Taiwan to Re-Enter Talks on Yuan Investment Quota After ProtestsAdela Lin and Debra Mao
Taiwan’s regulators plan to renegotiate an agreement to invest yuan in China’s capital markets and separate the pact from a beleaguered cross-strait trade deal, according to a senior official.
Financial Supervisory Commission officials will meet China Securities Regulatory Commission representatives in September to negotiate for a Renminbi Qualified Foreign Institutional Investor quota for Taiwan, FSC Deputy Minister Jennifer L. Wang said in a July 9 interview. China is expected to seek a new set of terms, Wang said, without elaborating.
China allowed Taiwanese investors to repatriate their yuan via its financial markets more than a year ago as part of a broader trade agreement signed in June 2013. The deal, which would have also opened up banking, hospitals and other sectors across the Taiwan Strait, has languished after student-led protests against closer economic ties with China shut down Taiwan’s legislature for more than three weeks this year.
“If we are able to negotiate a new RQFII agreement, we don’t see any implementation issues,” Wang said. “But this type of agreement isn’t as binding as a trade agreement, it’s more subject to change.”
Germany and South Korea received RQFII quotas this year as the world’s second-largest economy continues to push for greater internationalization of its currency. Hong Kong, Singapore, the U.K. and France already have quotas. Taiwan investors accumulated 290.1 billion yuan ($46.8 billion) in bank deposits by the end of May, according to the island’s central bank, after lenders began taking such funds last year.
Chinese officials said at a meeting in Taipei in January 2013 that they were considering a 100 billion yuan quota for Taiwan, which would be greater than amounts granted to other locations, except for Hong Kong’s 270 billion yuan.
Taiwan and China have been separately governed since forces led by Chiang Kai-shek fled to the island in 1949 during a war for control of the mainland. China’s military still has 1,200 missiles aimed at Taiwan, according to a February report from the U.S. defense department. The first official cross-strait contact between governments in February this year was followed by anti-China, pro-democracy student demonstrations in the spring.
The political divide manifests in Taiwan’s financial regulations as well. Its so-called Formosa bond, or yuan-denominated debt, market features a limit on the value of yuan securities Chinese companies can issue in Taiwan to 10 billion yuan. By contrast, about 72 percent of the 129 billion yuan of corporate debt issued in Hong Kong’s Dim Sum market so far this year has come from Chinese companies, according to data compiled by Bloomberg.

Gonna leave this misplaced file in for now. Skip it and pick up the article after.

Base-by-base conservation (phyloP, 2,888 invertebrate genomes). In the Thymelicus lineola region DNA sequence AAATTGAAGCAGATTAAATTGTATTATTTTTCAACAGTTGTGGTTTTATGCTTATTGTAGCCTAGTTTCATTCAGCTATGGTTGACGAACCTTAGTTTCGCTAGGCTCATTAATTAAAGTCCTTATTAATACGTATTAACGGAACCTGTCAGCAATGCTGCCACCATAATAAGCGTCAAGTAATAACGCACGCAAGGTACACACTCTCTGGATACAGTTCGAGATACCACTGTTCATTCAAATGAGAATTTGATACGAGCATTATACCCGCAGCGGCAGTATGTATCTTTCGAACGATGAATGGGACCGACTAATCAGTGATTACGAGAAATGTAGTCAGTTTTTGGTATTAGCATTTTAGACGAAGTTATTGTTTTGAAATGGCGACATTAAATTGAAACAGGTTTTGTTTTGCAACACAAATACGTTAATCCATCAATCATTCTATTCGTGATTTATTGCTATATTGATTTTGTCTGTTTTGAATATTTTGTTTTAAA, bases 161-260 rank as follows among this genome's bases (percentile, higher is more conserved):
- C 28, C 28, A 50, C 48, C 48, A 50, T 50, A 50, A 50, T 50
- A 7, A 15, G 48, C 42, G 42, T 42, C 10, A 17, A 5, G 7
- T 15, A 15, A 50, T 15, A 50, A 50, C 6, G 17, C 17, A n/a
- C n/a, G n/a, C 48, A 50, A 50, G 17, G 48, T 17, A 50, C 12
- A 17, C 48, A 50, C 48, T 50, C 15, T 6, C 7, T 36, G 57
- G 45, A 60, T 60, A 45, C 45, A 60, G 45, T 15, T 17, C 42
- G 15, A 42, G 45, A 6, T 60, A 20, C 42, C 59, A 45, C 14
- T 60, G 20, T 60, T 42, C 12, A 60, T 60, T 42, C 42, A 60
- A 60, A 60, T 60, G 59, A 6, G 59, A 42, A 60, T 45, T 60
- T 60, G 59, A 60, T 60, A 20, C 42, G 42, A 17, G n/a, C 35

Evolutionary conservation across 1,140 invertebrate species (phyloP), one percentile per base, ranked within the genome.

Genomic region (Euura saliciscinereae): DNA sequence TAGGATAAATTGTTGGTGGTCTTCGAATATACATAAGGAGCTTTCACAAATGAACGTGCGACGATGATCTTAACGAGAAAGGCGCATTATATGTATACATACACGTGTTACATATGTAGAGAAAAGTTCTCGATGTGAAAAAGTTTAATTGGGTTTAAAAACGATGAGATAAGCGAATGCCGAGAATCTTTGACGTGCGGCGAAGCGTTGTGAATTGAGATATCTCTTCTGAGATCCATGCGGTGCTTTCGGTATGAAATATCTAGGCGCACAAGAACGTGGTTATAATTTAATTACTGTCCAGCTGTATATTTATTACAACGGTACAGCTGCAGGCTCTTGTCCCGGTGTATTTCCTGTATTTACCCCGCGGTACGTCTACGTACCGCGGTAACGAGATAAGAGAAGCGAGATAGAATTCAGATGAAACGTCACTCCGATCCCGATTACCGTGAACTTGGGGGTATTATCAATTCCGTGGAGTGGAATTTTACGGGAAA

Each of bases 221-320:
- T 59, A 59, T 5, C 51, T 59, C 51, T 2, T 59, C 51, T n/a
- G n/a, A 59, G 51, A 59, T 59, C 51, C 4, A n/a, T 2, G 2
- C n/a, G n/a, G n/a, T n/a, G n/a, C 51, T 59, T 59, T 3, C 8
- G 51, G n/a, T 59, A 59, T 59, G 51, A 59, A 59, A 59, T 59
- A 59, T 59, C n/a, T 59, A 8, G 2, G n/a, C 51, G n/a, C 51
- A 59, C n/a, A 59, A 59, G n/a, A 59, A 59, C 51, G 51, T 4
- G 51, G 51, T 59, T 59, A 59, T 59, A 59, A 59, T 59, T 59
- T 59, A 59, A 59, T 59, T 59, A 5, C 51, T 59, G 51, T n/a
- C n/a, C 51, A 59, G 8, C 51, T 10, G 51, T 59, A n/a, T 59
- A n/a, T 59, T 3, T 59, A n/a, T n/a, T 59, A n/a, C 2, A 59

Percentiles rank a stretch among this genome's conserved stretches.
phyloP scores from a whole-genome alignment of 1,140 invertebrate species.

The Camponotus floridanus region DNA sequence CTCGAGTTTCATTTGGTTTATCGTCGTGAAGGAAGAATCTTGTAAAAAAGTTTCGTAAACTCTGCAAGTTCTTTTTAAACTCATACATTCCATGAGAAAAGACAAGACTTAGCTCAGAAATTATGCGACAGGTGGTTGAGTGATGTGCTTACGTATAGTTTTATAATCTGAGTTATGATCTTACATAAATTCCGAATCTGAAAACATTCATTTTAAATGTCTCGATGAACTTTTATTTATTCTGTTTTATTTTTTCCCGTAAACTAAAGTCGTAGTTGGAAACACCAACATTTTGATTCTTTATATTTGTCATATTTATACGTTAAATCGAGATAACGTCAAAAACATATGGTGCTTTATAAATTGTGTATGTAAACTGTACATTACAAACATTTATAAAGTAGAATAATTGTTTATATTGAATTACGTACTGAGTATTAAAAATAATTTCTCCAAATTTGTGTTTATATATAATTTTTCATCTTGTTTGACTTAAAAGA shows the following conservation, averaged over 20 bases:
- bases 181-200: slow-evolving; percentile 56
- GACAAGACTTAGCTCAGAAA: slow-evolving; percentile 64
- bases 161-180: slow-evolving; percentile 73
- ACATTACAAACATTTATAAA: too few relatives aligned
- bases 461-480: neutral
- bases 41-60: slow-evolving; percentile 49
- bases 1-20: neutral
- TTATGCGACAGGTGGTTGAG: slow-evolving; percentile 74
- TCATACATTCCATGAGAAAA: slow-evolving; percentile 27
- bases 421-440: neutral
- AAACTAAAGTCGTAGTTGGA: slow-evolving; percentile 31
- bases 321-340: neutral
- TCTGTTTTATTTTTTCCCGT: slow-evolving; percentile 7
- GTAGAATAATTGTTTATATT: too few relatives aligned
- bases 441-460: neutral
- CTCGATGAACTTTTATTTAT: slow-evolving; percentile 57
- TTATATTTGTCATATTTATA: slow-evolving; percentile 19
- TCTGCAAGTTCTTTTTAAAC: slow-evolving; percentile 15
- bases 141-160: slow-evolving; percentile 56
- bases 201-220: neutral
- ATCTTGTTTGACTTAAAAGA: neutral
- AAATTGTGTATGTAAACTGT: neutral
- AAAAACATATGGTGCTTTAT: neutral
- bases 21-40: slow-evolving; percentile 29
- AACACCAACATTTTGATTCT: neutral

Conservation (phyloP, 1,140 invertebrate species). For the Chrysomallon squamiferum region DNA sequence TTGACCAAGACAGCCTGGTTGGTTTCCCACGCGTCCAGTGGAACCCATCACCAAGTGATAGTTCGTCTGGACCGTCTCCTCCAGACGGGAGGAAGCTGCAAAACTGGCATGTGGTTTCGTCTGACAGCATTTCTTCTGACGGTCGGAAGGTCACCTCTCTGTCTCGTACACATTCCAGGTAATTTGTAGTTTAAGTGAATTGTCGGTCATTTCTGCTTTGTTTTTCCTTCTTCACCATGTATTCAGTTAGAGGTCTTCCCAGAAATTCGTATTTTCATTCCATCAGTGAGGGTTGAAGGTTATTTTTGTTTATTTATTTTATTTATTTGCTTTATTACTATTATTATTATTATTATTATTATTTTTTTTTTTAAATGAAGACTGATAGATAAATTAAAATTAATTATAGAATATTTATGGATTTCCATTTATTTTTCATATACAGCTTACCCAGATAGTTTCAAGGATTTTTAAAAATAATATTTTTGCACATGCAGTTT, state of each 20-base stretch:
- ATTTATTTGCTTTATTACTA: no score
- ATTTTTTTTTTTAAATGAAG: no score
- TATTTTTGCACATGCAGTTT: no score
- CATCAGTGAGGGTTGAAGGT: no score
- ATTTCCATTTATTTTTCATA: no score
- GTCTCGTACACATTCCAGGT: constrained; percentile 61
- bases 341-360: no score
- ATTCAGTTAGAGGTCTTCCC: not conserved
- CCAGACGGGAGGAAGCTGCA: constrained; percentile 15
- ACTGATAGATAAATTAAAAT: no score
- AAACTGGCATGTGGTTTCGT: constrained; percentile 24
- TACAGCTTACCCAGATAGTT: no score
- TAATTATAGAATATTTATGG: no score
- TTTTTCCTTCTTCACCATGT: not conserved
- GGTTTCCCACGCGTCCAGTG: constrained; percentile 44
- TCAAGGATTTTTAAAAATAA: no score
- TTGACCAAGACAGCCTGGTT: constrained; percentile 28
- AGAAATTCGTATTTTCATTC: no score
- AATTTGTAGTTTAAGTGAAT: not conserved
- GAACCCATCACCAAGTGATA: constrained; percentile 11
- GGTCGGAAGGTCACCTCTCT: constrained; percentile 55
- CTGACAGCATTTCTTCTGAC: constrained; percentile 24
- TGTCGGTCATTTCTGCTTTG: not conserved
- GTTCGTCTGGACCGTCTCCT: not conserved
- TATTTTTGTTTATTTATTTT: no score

Programs such as RQFII would give Taiwanese investors more options to invest in yuan-denominated products, according to Henry Lin, the Taipei-based chairman of the Securities Investment Trust and Consulting Association of the Republic of China.
Wang’s FSC oversees an insurance industry that had $497.4 billion in assets under management at the end of 2013, according to the regulator’s data. The bulk of the assets is held by life insurers such as Cathay Life Insurance Co., which, according to a local industry group, has 28 percent market share in terms of premiums.
In an effort to open up investment avenues for these funds, the regulator has relaxed restrictions on insurers holding foreign currency-denominated assets and could further ease rules on products such as structured notes and foreign-exchange derivatives by the end of this year, Wang said.
“We’d like to see what the insurance companies are buying when they go overseas, and we think that if Taiwan’s financial industry can provide those products, there’s no reason to let others reap the profits,” Wang said.
An incident this year involving products called yuan Target Redemption Forwards, where nine financial institutions were penalized for faulty yuan derivative sales, was “a good lesson,” Wang said, resulting in better client-risk profile assessment procedures within Taiwan’s financial industry.
Taiwan’s limit on Chinese bond issuances will “definitely” be raised this year, Wang said.
“But we aren’t only looking at Chinese issuers,” she said. “For example, we would like Taiwanese companies and other foreign companies to come and issue in Taiwan, too.”